Updated at 7:37 a.m. ET Friday
Every two years or so, the sun, Earth and Mars line up — and that's what is happening now. It's a celestial orientation known as Mars opposition. Leaving aside any significance this might have for astrologers, from an astronomical point of view there's one thing you can say for sure about this Mars opposition: Mars will be brighter in the night sky than it's been for 15 years.
Mars is always brighter than usual during opposition. That's because from our vantage point here on Earth, the sun is shining directly at Mars. It's like pointing a flashlight directly at what you want to see. In this case, the sun is the flashlight.
But this opposition is special because of where Mars is in its orbit around the sun. That orbit is not a perfect circle. It's elliptical, slightly egg-shaped. As a consequence, there's a point in every Martian year where Mars is closest to both the Earth and the sun.
This year that happens on July 31, just a few days past opposition. On that day Mars will be only 35.8 million miles from Earth, and the closer an object is, the brighter it appears.
And even more significantly, Mars is about to reach the point in its orbit where it's closest to the sun — that's important because there is more sunlight that bounces off it, making the planet appear brighter.
There another strange thing that happens with Mars around the time of opposition. Most of the time, if you plotted the position of Mars in the night sky, it would appear to be moving eastward on successive nights. But for a few months around the time of opposition, it appears to change direction.
This strange behavior flummoxed early astronomers who thought the planets revolved around the Earth, not the sun. But it makes sense if you realize that the sun is at the center of the solar system.
This is a case where a video is worth a thousand words, or maybe 10,000 words, so if you want to understand this so-called retrograde motion, I strongly encourage you to watch the video.
RACHEL MARTIN, HOST:
You know it's going to be a good morning when NPR science correspondent Joe Palca is here in the newsroom. Sure enough, as I was doing all this last-minute prep for the show this morning in the wee dark hours, Joe comes into the studio and looks at me and is like, Rachel, you've got to come see Mars. I mean, of course, I say, yeah, of course.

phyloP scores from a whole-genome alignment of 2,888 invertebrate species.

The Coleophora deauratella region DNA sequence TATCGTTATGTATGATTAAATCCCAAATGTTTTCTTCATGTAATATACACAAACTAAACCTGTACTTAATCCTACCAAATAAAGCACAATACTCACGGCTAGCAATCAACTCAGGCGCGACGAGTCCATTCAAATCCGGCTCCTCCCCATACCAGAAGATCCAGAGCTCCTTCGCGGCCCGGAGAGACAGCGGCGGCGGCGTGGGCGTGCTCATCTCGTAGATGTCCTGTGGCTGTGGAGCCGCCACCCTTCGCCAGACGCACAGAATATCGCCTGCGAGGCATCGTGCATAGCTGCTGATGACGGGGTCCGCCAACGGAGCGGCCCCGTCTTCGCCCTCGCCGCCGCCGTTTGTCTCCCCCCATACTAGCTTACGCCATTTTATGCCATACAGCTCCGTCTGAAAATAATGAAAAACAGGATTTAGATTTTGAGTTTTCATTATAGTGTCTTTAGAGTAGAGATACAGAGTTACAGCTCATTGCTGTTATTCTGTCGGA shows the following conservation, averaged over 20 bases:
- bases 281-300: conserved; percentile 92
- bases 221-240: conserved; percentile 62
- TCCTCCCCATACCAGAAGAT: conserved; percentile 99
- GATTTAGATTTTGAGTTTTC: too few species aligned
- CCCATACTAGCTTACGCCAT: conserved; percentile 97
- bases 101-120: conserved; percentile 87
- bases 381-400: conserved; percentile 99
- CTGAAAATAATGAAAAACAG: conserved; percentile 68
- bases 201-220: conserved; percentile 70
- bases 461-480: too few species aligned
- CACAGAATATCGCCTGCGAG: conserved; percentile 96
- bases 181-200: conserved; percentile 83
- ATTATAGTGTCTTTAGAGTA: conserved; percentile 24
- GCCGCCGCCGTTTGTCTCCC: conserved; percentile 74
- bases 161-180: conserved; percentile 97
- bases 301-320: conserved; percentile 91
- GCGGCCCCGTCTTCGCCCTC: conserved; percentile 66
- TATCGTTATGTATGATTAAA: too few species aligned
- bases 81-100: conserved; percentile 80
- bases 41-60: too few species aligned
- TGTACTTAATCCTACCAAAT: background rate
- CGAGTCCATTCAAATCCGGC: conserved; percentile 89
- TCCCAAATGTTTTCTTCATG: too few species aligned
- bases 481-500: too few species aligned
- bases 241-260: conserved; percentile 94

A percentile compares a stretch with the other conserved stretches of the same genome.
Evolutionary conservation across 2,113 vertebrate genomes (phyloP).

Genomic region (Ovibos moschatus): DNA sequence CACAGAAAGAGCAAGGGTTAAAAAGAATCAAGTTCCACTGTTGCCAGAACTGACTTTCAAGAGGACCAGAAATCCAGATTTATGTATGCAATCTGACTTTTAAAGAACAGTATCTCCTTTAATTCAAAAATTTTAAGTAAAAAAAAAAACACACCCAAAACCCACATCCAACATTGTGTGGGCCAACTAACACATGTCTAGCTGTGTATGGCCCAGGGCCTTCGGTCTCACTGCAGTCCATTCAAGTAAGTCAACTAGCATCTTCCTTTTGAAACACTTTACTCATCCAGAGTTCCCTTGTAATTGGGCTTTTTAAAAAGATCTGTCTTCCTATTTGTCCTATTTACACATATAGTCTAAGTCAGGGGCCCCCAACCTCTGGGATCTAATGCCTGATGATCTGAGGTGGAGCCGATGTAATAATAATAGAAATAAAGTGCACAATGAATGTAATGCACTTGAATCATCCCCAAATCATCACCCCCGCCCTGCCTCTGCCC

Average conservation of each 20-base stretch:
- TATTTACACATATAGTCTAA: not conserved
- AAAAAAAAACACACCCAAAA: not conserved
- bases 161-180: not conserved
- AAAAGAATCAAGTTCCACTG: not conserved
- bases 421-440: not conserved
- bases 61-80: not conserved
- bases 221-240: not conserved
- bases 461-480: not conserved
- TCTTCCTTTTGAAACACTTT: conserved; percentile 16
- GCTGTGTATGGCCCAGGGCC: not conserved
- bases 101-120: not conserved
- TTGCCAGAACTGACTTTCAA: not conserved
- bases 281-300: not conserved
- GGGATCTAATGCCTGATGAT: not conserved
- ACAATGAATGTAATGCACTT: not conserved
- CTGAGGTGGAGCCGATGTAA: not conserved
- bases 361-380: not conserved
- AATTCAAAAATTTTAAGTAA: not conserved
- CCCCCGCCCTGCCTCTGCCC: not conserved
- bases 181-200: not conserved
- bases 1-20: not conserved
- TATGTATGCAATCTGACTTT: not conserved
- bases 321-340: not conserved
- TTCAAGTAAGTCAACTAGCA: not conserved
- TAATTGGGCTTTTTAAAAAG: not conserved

JOE PALCA, BYLINE: Yeah. You have to. I mean, you have to come see it because it's really, really bright in the sky. You could see it. You could see this little red dot. It was really amazing.
MARTIN: This little red dot. So, Joe, why can - with my naked eye see Mars?
PALCA: Well, you can see it frequently with the naked eye, but this is brighter than usual. And the reason is - there's a bunch of reasons. But the reasons are that they're - Earth, the sun and Mars are all lined up at the moment. And it's a little bit - it's not really like a flashlight, but it's a little bit like, you know, it's more like a full moon. It's like the sun is shining full on Mars. So it's the most lit up it's going to be.
PALCA: But also, it's happening at a time when Mars is closest to the sun or close to the sun. It's going to be actually closest in a little while. But that means it's getting more sunlight, so it appears brighter. So we're lined up, and we're close to the sun. And so that's why it appears so bright.
MARTIN: The sun, this big flashlight on Mars.
PALCA: That's right. It's like - well, flashlights are directed. The sun's more like a light bulb, but you get the idea.
MARTIN: (Laughter). So this happens every two years. How come that time frame?
PALCA: Well, it's because - well, the closest-to-the-sun part is more infrequent. But the two years is because Earth is taking two revolutions for every one that Mars makes because Mars is going more slowly. It's further out.
PALCA: And the other thing that happens during this period is that it's easy to send a rocket to Mars because you can get the least fuel - you need the least fuel. So last May, NASA launched a rocket to Mars, and it will arrive next November. But it's coming by right - like, right now. It's on its way. And I know what you're going to ask me.
MARTIN: You do?
PALCA: You're going to ask me, is it close to where - is it going to land near that place where they found an underground lake on Mars? And the answer is no. What were you going to ask me?
MARTIN: How did you know I was going to ask that?
MARTIN: Well, I feel like anytime we have a conversation about Mars, it always leads to - is there actually water there? Because that would mean that there's some kind of life on Mars.
PALCA: Yeah. That's the thing. I mean, every scientist will tell you, oh, we need, you know, water. It's essential for life. We've got to find it. It's important to find water. That's what's going on. The fact is finding water is great, but it doesn't prove you've got life. It just says, oh, well, one of the conditions we think is essential for life is now here. And so that's the - that's the issue with the water business.
Now, someday, they'll actually - maybe, hopefully - somebody will be able to go and look and get a sample and bring it back, put it under a microscope and see if there's something that looks like life. But right now, all the best they can do is say, I think we see water.
MARTIN: And we can see Mars.
MARTIN: I mean, that's the bottom line right now.
PALCA: I mean, well, I mean, there's a certain beauty in the universe, you know.
MARTIN: Isn't there? We all deserve more.
PALCA: We get to see it.
MARTIN: We all deserve beauty and wonder, which NPR's Joe Palca brings to us. Thanks so much, Joe.
PALCA: You're welcome. Transcript provided by NPR, Copyright NPR.